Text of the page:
Lincoln's Mahamoudou Kaba every bit the 'football' player his size suggests
Melanie Maxwell | AnnArbor.com
He stands some 6-feet, 3-inches tall, but not the gangly kind. Formed and built. The term man-child comes to mind. Looks like a linebacker, moves like a wide receiver.
His name is Mahamoudou Kaba, and he’s a football player at Lincoln High School. Just not the type you might expect.
Where Kaba was born, football is the term used for the sports he plays. The game Americans call soccer. That’s what Kaba calls it now, too.
“I was born playing soccer,” says Kaba, who was born in Guinea, West Africa. “My whole family, everybody, played soccer.”
Back in West Africa, Kaba was the baby of a family that included his mother, Djaka, his father, Mamadi, and three brothers and two sisters.
His parents wanted their youngest to further his education, and a relative -- Kaba’s aunt, Diane Tiranke -- was living in Ypsilanti. A 9-year-old Mahamoudou crossed the Atlantic Ocean to live with his aunt to pursue an education in America.
Melanie Maxwell | AnnArbor.com
He says matter-of-factly that he “got used to it.” And he was forced to be a quick study since due to the schooling system differences in Africa, Kaba was placed in an advanced class for his age.
He is now a 15-year-old senior.
While struggling through the adaptation to his new surroundings, Kaba always had a place outside the classroom to find solace - the soccer field.
“I’ve always had a soccer career on my mind,” said Kaba, whose role model is Alessandro Nesta, an Italian World Cup-winning defender. “I wanted to play just like (Nesta) when I grew up.”
Kaba may not be World Cup-bound just yet, but he’s already got a national title under his belt. This past summer, Kaba - along with five other since-graduated prep stars from Washtenaw County - helped the Vardar Academy U-17/18 boys team win the U.S. Soccer Development Academy National Championship.
“It was a unique feeling,” said Kaba, who plays defender like Nesta, which is no coincidence. “I was with guys that are top-rated in the country. Those guys work hard, and I like being part of a team that really works hard. I’m all about hard work.”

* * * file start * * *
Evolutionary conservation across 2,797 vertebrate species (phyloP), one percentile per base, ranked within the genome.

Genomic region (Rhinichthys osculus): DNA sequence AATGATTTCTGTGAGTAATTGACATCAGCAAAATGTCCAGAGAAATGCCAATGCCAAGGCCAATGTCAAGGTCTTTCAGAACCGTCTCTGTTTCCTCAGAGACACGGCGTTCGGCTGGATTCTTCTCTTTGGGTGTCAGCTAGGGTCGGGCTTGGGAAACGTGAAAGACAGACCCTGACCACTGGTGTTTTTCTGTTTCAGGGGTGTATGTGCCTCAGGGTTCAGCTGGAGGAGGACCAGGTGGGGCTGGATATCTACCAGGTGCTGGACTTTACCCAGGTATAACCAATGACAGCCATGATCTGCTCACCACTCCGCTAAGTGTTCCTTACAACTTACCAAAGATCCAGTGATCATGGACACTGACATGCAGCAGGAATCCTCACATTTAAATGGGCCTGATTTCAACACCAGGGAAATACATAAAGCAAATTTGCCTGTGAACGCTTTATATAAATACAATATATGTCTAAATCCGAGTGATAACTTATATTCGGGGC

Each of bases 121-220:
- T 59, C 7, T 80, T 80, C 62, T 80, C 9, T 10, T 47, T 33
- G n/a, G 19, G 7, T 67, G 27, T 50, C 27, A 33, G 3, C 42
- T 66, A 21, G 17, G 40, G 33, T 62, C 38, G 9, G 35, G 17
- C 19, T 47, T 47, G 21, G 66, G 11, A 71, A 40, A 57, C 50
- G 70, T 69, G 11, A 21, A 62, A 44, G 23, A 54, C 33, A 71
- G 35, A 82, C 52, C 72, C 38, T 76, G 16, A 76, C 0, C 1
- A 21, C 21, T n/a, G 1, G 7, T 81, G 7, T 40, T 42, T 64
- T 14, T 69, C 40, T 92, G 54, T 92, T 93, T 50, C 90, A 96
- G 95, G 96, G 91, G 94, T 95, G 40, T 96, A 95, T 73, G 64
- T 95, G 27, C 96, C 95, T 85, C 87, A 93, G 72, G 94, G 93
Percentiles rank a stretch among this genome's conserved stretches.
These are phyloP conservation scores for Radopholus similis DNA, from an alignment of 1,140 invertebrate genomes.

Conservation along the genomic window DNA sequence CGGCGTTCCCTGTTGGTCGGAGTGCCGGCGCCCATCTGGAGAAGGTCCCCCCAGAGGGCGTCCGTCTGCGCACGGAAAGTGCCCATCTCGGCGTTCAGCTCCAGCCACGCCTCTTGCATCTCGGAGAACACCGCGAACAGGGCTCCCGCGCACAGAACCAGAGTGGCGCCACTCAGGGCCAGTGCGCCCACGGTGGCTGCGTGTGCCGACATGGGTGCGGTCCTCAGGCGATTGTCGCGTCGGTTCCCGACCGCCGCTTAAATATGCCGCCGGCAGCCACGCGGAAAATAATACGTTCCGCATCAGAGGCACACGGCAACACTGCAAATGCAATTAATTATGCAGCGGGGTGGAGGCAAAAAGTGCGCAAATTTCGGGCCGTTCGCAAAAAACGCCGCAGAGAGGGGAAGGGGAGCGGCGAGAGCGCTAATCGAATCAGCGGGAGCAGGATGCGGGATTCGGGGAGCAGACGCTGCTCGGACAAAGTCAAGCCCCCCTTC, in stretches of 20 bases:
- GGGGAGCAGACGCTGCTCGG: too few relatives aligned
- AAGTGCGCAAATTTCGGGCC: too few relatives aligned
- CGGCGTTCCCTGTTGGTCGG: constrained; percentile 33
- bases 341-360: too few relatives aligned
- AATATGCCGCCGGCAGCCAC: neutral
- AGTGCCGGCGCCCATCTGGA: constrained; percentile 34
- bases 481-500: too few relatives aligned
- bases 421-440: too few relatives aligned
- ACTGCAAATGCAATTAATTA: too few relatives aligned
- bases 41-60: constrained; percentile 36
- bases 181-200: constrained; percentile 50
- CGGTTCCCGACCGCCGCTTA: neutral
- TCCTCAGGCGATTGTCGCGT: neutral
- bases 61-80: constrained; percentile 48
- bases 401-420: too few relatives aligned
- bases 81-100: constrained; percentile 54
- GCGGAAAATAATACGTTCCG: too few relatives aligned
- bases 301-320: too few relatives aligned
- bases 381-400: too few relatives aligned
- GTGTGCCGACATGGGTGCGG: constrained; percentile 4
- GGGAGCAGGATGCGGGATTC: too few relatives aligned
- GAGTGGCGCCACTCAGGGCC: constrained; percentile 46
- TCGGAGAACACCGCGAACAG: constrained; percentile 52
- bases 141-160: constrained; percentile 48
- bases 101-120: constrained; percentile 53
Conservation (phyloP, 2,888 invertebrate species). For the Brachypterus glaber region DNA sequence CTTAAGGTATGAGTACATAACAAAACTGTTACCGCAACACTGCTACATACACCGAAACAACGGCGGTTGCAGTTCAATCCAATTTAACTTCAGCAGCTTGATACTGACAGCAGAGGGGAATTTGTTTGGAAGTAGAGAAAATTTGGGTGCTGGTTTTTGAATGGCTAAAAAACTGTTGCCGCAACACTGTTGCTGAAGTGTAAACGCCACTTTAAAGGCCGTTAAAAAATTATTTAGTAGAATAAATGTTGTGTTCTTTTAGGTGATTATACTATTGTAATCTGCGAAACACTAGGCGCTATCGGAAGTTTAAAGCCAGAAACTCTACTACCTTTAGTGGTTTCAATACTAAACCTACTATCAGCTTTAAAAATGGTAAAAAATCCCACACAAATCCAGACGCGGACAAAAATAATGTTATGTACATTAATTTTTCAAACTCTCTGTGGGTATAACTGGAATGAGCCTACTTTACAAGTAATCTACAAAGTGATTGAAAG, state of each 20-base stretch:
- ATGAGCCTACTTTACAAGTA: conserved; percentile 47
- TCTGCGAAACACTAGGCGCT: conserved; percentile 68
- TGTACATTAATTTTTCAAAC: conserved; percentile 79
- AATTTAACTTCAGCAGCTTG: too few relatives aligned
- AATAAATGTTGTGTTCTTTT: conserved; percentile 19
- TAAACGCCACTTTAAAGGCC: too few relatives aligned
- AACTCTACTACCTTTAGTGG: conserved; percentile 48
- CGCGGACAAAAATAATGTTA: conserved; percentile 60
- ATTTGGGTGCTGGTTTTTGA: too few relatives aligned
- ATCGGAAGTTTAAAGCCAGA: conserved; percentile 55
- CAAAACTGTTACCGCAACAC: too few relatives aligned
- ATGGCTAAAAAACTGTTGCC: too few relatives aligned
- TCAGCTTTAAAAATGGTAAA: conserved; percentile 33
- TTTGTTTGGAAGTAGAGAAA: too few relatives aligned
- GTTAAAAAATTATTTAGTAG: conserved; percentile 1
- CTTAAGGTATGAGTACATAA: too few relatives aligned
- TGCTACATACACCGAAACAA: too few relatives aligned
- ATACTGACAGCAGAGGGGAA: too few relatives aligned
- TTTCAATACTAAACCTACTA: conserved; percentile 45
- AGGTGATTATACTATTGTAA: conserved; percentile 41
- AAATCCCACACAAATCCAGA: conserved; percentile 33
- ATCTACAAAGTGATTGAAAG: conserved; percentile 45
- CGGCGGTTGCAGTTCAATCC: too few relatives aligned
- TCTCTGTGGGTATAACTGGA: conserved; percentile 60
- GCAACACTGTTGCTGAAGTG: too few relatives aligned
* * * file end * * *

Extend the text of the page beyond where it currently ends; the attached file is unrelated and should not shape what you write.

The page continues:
It’s a trait coaches like Lucian Popescu, who helped guide Kaba two years ago on the Vardar Academy team, are well aware of.
“What’s amazing to me is that a player with that athleticism and capability is so focused on learning,” said Popescu, who is in his first year as head coach at Greenhills School.
“Being 15 years old and playing for a U-18 team, it’s amazing. I believe that he’s a good prospect to become a professional player.”
Kaba’s coach at Lincoln, Bob Stowe, echoes Popescu.
“He has just a good work ethic and loves to play the game,” said Stowe. “He’s going all out every day. It motivates the other guys when they see it.”
That’s exactly what Kaba’s hoping to accomplish.
“I want to be a leader,” said Kaba, who has helped lead Lincoln to a 9-3 record, with a 3-1 Southeastern Conference mark so far this season. “We’ve got some good players. We’re just trying to get the job done. A lot of people don’t know what we got. If we win, we win; if we lose it’s going to be a tough game. We’re not going to back down.”
As far as soccer after Lincoln?
“I’m going to finish high school and go to college or go pro - I don’t know yet,” said Kaba, who has Division 1 universities like South Carolina, Wake Forest, Clemson and Santa Clara atop his list.
“I’ve been dreaming all my life of playing pro soccer,” he said. “I have a lot of work to do. I believe it’s going to happen sooner or later. I think I’ll make it if I keep working hard and God is on my side.”